If you think shutting down that extra email account was tough, try transitioning CRM systems! With multiple users, hundreds of contact records, and dozens of fields and customizations, moving from one CRM to another is a painstaking process.
It’s easy to find tips on how to pick your new CRM or what you need to take into account for the move, so we won’t be covering the decision to switch CRMs here.
Instead, read on for a step-by-step process on the logistics of transferring your data from one CRM networking system to another. A lot of our experience here at Prialto with our virtual executive assistants is with moving Zoho or SugarCRM or other systems into a Salesforce CRM.
Salesforce help and training and indispensable to implementing a new CRM. However, the principles below would apply to most any CRM transition project.
Step 1: Decide on a hard and fast export date…and stick to it!
The date you move all of your data out of one CRM and into another is critical because that’s when everyone needs to stop (or at least be careful about) entering new data into the old CRM. Users need to keep track of anything new that they enter into the CRM between the export date and the import date. You will need to accept a period during which there will be a bit of data loss in both CRMs, but it’s wise to minimize the problem proactively.
Note that moving data over is unlikely to be a 1-day job. Try to choose a long weekend, when information can be put into the new CRM in batches and tested before a larger import of all contacts is completed.
Step 2: Decide which data will be moving to the new CRM.
Bringing over individual contacts and leads is simple. Things get trickier in the lead management process when objects within a contact or lead start referencing each other. What do you do when you have long lists of activities, referring sources, or other pieces of information associated with multiple records in your database?
The solution is to take a close look at whether you need to transition all the data associated with lookup or reference fields. Activities are the most common of these, and we recommend not transitioning these at all. Instead, overlap CRMs for the first six months, so that the activities remain available on the old system if needed. After that, just leave the old activities behind altogether.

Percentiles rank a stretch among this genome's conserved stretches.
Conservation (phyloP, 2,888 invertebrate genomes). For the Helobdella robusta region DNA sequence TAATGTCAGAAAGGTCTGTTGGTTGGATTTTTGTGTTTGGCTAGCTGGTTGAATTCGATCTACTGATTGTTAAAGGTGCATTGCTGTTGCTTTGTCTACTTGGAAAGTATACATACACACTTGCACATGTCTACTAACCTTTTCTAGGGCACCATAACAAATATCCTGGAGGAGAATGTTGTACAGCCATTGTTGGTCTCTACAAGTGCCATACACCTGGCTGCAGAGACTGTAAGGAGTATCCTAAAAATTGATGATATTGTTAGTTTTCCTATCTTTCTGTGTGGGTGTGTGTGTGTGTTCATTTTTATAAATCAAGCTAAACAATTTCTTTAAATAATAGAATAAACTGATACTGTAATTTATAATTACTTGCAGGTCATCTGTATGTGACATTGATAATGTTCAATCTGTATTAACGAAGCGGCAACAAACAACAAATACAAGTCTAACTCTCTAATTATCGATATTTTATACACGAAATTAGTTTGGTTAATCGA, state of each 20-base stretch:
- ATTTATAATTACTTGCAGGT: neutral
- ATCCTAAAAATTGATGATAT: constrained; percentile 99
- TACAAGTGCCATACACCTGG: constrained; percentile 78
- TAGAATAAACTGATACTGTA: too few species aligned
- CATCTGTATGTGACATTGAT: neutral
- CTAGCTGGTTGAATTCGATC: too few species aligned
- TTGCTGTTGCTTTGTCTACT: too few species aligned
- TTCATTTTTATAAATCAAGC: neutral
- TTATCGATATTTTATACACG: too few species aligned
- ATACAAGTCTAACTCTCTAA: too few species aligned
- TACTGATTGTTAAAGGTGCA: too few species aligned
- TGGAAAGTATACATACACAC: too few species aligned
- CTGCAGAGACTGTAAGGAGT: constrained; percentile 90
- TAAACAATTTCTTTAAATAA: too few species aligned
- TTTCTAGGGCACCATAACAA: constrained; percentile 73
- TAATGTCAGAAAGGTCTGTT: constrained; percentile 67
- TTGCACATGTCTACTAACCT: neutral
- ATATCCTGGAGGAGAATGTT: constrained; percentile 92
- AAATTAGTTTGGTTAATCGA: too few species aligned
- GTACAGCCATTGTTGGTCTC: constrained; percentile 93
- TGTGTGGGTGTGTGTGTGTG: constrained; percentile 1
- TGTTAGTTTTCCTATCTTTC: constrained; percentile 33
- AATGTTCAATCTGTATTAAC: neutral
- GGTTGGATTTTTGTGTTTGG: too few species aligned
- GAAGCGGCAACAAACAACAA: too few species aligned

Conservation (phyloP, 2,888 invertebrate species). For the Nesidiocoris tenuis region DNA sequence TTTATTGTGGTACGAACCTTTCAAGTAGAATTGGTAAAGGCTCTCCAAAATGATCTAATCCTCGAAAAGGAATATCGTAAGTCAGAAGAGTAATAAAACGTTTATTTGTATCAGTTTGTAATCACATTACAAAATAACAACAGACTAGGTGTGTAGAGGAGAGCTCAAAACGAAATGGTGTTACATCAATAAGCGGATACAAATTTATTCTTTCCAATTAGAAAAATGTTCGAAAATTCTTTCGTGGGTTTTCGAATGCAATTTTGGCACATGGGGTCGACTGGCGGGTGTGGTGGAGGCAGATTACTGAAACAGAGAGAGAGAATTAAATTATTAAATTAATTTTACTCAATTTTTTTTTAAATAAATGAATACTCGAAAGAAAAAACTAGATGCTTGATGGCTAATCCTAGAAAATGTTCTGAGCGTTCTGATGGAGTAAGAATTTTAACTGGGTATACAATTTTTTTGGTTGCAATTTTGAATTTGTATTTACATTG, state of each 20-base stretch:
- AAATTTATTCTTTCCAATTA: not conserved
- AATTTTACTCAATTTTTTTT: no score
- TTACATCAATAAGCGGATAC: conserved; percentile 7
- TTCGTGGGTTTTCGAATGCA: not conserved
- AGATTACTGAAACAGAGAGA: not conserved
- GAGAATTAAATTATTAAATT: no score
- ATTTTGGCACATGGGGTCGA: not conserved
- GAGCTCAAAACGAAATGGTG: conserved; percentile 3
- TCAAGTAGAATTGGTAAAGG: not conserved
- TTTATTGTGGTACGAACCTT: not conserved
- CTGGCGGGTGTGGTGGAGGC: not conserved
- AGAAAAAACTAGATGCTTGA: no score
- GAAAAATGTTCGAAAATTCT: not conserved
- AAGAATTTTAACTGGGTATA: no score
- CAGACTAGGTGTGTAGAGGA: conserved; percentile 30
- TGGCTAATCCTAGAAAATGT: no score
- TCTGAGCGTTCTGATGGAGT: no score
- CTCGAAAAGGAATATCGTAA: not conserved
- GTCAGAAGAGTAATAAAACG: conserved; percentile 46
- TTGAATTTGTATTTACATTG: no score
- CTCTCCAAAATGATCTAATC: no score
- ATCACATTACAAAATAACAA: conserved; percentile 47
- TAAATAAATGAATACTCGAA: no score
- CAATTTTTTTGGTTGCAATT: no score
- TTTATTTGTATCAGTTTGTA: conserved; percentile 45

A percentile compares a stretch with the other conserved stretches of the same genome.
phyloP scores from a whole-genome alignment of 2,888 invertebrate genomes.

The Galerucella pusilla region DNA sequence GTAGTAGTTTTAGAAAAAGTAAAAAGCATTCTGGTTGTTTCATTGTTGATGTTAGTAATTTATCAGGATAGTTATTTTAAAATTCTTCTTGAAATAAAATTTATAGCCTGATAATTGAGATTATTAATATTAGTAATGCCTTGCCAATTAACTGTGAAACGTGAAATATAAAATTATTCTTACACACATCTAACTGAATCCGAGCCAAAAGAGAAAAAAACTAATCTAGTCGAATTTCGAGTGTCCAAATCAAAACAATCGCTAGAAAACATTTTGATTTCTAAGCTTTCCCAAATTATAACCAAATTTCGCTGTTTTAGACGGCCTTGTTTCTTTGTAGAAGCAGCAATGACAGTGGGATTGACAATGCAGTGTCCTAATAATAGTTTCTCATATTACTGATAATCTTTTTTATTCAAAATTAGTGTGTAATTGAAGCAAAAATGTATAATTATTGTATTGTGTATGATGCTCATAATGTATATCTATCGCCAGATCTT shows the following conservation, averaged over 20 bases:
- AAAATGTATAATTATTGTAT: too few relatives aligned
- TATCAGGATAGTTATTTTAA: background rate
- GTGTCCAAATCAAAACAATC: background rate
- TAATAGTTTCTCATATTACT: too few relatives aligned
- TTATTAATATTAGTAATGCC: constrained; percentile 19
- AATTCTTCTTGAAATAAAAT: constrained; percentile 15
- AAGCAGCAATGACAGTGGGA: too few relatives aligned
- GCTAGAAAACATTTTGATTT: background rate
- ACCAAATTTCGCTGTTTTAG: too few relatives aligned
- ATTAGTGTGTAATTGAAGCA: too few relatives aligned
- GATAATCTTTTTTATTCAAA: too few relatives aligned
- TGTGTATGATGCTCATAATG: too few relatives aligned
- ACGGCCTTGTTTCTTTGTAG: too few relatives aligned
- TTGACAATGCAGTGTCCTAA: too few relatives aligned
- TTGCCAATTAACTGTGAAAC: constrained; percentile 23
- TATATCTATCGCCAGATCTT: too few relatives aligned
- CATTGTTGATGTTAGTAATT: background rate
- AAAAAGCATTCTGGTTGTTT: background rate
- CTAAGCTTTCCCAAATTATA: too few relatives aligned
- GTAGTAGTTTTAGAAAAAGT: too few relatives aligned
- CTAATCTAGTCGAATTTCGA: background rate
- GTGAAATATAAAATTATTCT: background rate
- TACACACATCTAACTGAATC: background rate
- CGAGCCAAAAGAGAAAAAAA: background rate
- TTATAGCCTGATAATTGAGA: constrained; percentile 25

Step 3: Pick a tool to use for the CRM transition.
You have two choices to manage the transition process:
- Using the CRM’s native import tool
- Using a third party import tool like Dataloader.io
Your decision here will be based on the data architecture of your systems. Salesforce’s native import tool, for example, is fine for importing contacts and leads, but isn’t really built for bringing over activities or other reference fields. Third-party tools are much better for migrating sub-menus and complex customizations to the new CRM.
Either way, your data needs to be available in a .csv format. If you can’t get your contacts into .csv or Excel file, you probably will not be able to include it in a new CRM.
Step 4: Sort your data for batch export.
You’ll need to pick which data to import first and which goes second, third, and fourth. There are two distinct elements to this decision:
- Cross-linkage: If you’re importing fields that refer to contacts and leads (e.g. opportunities or activities), you’ll need to first import the contacts, accounts and leads that they’re based on. The sequence of importing these items is what matches them together in the new system.
- Batches: Never export all of your data in one go. The potential for mistakes, lost data, import complications, etc. is much too high. Instead, parse your data in ways that make sense and bring them over one at a time. For example, divide up the contacts by department or geographical area.
Once you’ve sorted out the batches of information, export your first set of data to a .csv file.
Step 5: Tweak your .CSV before the import.
Here’s where you get to have a bit of fun! Take advantage of this stage between CRMs to clean up your information. It is much easier to make mass changes to a spreadsheet than to within a CRM. Now is the time to standardize your data, add or edit field names, and create ways to manage your action items.
Step 6: Double-check the setup of your new CRM’s architecture.
Compare the final .csv file with your new CRM. Make sure that the fields in the CRM match the ones in the spreadsheet —down to their spelling and format. Any mistakes here will lead to big headaches and resolution issues once the data import is complete.
Step 7: Import!
Bring the data from your .csv file into the new CRM.
Step 8: Test, rinse and repeat.
Bringing over the data in small batches will allow you to refine both the data and the import process along the way. It’s best to have the users test drive the new CRM before importing larger data sets. Once you know that everything is syncing, then do the larger batches of data one-by-one.
If it’s done thoughtfully, completing the process can take 2–4 weeks from start to finish. If your company’s CRM transition needs to be faster than that, consider leaving certain things out of the transition or importing historical data (like activities) at a later date.
An important note: You’ll always find something that goes wrong with a CRM transition. It should not be a surprise that certain pieces of data were dropped or are not syncing correctly. This is precisely why testing as you go along is so critical.
When things head south, keep perspective and plug on. The new CRM can help grow your business and increase productivity in the workplace—it will undoubtedly be worth it!